Gardening, Foraging and Herding: Neolithic Land Use and Social Territories in Southern Italy. (Research)

By Robb, John; VanHove, Doortje | Antiquity, June 2003 | Go to article overview

Gardening, Foraging and Herding: Neolithic Land Use and Social Territories in Southern Italy. (Research)


Robb, John, VanHove, Doortje, Antiquity


Neolithic land use: Economy or culture?

Most discussions of Neolithic land use and settlement start from one of two premises. Traditionally, the Neolithic has been defined economically by the use of agriculture and stock raising. Neolithic land use is essentially seen as reflecting the needs of farmers for farmland and herding land (cf. Higgs 1975), and a persistent explanation for the spread of agriculture has been the constant need for new farmland under demographic pressure on resources (Ammerman & Cavalli-Sforza 1984). But recent critiques have argued that Neolithic societies cannot be viewed as passive reflections of their economies (Thomas 1991; Whittle 1996). One line of critique is based on the continuing use of non-domestic resources in Neolithic societies, most evidently in Britain but also elsewhere in Europe. But even when a Neolithic society made extensive use of domesticates, its use of space may have been based upon other factors such as cultural or social preferences for mobility (Whittle 1996) or the use of space as a symbolic resource (Hodder 1992; Tilley 1994).

The goal of this article is to explore relations between culture and land use. Culture and social relations can be envisioned as affecting land use in several ways. On a symbolic level, people's experience of their landscape is culturally conditioned, a line of argument well-explored in recent phenomenological analyses (following especially Barrett 1994; Thomas 1991; Tilley 1994) which we do not pursue further here. However, culture and land use must also be theorised from other perspectives. Central to any full theory of practice is the question of human-environment interaction. Put most simply, humans do not simply respond to environmental stimuli, but neither can they act freely without external constraint. Rather the relationship is inextricably reciprocal. The 'objective conditions of existence' (Bourdieu 1977) provide a context within which humans make decisions influenced by perception, symbolism, social relations, and many other factors. These human decisions have unintended consequences which alter extra-cultural conditions and hence the context of social action in the future. A full agency-oriented exploration of either phenomenological or environmental aspects of cultural land use is beyond current GIS capabilities, but GIS can profitably be used to explore specific aspects of the question.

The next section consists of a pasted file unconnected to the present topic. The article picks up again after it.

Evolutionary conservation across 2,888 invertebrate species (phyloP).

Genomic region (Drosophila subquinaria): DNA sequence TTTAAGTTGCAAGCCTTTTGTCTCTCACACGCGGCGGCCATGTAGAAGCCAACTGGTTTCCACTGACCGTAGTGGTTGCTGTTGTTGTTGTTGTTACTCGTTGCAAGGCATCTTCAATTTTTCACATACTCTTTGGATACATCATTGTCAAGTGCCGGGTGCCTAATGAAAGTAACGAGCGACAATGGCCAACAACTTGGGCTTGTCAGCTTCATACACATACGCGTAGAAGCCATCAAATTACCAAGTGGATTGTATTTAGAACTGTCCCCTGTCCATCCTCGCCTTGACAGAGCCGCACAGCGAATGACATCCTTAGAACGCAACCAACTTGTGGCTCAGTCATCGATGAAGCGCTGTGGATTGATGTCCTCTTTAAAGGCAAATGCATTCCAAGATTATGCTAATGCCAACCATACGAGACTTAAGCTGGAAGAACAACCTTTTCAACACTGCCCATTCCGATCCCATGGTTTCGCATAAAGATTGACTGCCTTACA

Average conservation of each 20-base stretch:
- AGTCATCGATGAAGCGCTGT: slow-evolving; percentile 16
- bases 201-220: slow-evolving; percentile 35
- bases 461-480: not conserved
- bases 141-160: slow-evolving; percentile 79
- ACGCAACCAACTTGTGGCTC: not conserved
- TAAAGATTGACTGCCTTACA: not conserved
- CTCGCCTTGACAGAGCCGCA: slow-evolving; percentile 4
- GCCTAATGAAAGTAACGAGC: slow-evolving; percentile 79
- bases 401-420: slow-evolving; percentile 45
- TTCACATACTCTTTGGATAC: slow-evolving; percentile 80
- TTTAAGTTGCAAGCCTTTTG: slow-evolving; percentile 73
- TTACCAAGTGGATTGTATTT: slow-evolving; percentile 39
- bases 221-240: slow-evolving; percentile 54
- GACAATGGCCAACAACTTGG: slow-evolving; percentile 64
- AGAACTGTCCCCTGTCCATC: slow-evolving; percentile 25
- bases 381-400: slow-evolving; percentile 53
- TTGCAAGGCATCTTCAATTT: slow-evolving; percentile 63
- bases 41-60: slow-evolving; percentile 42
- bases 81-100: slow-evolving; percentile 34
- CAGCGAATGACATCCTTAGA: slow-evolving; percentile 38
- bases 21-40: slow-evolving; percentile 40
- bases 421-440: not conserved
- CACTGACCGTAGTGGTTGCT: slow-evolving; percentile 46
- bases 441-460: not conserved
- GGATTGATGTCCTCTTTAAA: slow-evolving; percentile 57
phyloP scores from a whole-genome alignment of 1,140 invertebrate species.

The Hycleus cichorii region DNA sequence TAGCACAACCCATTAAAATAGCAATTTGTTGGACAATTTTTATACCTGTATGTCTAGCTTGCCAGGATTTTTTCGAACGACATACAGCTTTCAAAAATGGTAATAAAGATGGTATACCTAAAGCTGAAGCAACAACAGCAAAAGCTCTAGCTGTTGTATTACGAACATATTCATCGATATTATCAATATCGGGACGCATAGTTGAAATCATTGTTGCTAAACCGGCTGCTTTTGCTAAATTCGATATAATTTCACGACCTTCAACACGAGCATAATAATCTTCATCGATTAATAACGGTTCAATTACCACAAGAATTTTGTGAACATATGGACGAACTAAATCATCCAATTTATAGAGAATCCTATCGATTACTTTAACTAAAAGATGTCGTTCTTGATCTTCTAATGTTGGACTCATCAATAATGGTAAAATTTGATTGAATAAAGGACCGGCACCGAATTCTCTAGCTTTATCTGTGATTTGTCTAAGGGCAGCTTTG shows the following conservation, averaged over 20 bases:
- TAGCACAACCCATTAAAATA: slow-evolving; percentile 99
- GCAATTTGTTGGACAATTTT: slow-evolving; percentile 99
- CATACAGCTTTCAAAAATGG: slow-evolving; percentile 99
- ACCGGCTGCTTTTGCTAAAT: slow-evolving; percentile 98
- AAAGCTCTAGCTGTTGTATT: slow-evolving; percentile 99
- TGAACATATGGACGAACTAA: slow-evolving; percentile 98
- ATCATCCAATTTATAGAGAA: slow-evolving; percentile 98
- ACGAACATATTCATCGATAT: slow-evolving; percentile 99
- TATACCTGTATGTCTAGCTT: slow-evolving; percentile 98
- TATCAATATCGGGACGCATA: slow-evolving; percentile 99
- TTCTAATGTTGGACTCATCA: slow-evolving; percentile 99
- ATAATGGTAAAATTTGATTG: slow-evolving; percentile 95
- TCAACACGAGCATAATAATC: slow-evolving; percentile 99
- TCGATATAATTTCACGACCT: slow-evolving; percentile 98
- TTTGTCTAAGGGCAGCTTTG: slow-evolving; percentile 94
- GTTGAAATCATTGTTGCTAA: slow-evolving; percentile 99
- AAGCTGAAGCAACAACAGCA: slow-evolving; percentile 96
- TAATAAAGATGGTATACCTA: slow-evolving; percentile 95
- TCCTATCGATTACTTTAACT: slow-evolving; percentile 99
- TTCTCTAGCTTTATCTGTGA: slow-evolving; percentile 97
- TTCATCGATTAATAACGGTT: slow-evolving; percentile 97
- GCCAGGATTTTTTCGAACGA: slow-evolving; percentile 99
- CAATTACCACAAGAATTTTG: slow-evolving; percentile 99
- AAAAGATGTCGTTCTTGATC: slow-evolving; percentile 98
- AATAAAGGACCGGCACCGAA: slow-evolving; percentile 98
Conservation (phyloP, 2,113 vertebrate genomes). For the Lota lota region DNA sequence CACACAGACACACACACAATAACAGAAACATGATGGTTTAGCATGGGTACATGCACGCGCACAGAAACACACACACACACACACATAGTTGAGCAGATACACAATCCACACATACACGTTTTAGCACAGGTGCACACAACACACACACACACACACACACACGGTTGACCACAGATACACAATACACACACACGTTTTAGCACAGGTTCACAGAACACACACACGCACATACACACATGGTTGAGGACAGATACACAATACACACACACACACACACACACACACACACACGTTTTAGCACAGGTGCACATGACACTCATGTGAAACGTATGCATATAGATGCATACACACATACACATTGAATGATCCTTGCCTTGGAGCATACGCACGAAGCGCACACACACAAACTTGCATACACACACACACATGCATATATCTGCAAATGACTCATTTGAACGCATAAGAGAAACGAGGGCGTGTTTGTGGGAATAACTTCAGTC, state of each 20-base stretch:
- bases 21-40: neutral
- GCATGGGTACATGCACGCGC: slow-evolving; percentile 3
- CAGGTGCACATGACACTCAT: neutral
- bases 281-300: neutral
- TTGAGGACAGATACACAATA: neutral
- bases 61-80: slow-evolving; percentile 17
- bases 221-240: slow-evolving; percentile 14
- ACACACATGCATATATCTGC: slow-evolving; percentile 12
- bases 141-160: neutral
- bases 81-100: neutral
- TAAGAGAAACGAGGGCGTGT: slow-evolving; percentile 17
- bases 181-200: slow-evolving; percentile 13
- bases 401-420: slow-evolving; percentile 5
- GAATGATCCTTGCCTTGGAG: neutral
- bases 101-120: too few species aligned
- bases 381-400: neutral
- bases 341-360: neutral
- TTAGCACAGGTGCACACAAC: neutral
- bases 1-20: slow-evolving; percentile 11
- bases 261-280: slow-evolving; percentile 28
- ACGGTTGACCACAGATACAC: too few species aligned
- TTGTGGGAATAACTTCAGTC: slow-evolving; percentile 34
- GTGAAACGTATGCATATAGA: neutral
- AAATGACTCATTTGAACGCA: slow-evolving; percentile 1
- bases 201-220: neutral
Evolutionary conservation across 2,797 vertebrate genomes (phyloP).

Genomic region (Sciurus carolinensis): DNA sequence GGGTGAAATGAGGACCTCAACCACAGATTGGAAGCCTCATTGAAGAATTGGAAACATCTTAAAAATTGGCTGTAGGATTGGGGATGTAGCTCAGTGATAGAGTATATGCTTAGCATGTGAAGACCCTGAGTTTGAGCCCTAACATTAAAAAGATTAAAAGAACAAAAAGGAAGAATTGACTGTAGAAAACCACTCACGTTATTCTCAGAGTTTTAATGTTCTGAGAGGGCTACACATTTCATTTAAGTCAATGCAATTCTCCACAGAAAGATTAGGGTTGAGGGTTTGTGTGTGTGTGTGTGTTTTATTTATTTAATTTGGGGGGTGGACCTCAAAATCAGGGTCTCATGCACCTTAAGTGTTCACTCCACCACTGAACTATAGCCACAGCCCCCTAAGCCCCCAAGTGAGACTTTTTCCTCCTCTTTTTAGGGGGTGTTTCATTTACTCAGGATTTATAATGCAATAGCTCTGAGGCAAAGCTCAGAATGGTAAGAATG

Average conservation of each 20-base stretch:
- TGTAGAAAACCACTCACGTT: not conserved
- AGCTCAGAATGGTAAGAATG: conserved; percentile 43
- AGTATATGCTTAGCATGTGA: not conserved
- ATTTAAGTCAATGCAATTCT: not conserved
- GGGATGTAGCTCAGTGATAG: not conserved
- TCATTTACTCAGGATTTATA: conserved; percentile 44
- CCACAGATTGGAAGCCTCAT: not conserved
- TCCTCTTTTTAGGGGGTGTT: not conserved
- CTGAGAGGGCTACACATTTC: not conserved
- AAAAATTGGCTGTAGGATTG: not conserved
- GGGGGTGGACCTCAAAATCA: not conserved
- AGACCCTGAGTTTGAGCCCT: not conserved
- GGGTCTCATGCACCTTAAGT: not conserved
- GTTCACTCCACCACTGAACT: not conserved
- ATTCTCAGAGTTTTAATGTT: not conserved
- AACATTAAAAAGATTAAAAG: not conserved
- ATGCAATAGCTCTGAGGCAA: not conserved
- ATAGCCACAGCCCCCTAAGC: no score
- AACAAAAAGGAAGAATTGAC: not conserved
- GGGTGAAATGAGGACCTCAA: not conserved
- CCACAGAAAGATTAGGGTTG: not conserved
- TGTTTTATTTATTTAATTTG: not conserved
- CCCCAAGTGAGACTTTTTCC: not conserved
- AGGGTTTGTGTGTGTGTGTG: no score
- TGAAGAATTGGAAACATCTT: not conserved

Here, we focus on one link of the inextricably reciprocal relationship between human agency and resources mentioned above: how cultural choices affected land use and the resulting human landscape. Neolithic Italian people knew how to farm, herd, hunt and gather. All of these were potentially viable activities in most environments. How Neolithic people decided to allocate their work between these activities must thus have involved cultural choice as well as environmental practicalities. We use GIS to trace out the implications of this cultural choice systematically. What would the resulting landscape have looked like? What areas would have been used for farming, herding and foraging, and where would they have been located? What would the implications have been for site spacing and for potential conflicts over resources? Does this provide any support for economic or cultural theories of the Neolithic spread? Ultimately, this may provide material for symbolic interpretation as well. Given the mosaic of areas used for different purposes, what possibilities would the resulting landscape have afforded for symbolisms such as 'wild' zones? Can we infer anything about patterns of use and the associated values put on sectors of the landscape?

To anticipate our conclusions, we argue that even in overwhelmingly agricultural Neolithic communities, the greatest amount of space was used for non-agricultural purposes, and space between settlements would have been a valuable economic and social resource. Theoretically, this implies that Neolithic land use cannot be reduced to the economic needs of agriculture, but must have involved both the use of wild resources and considerable cultural and social choice. …

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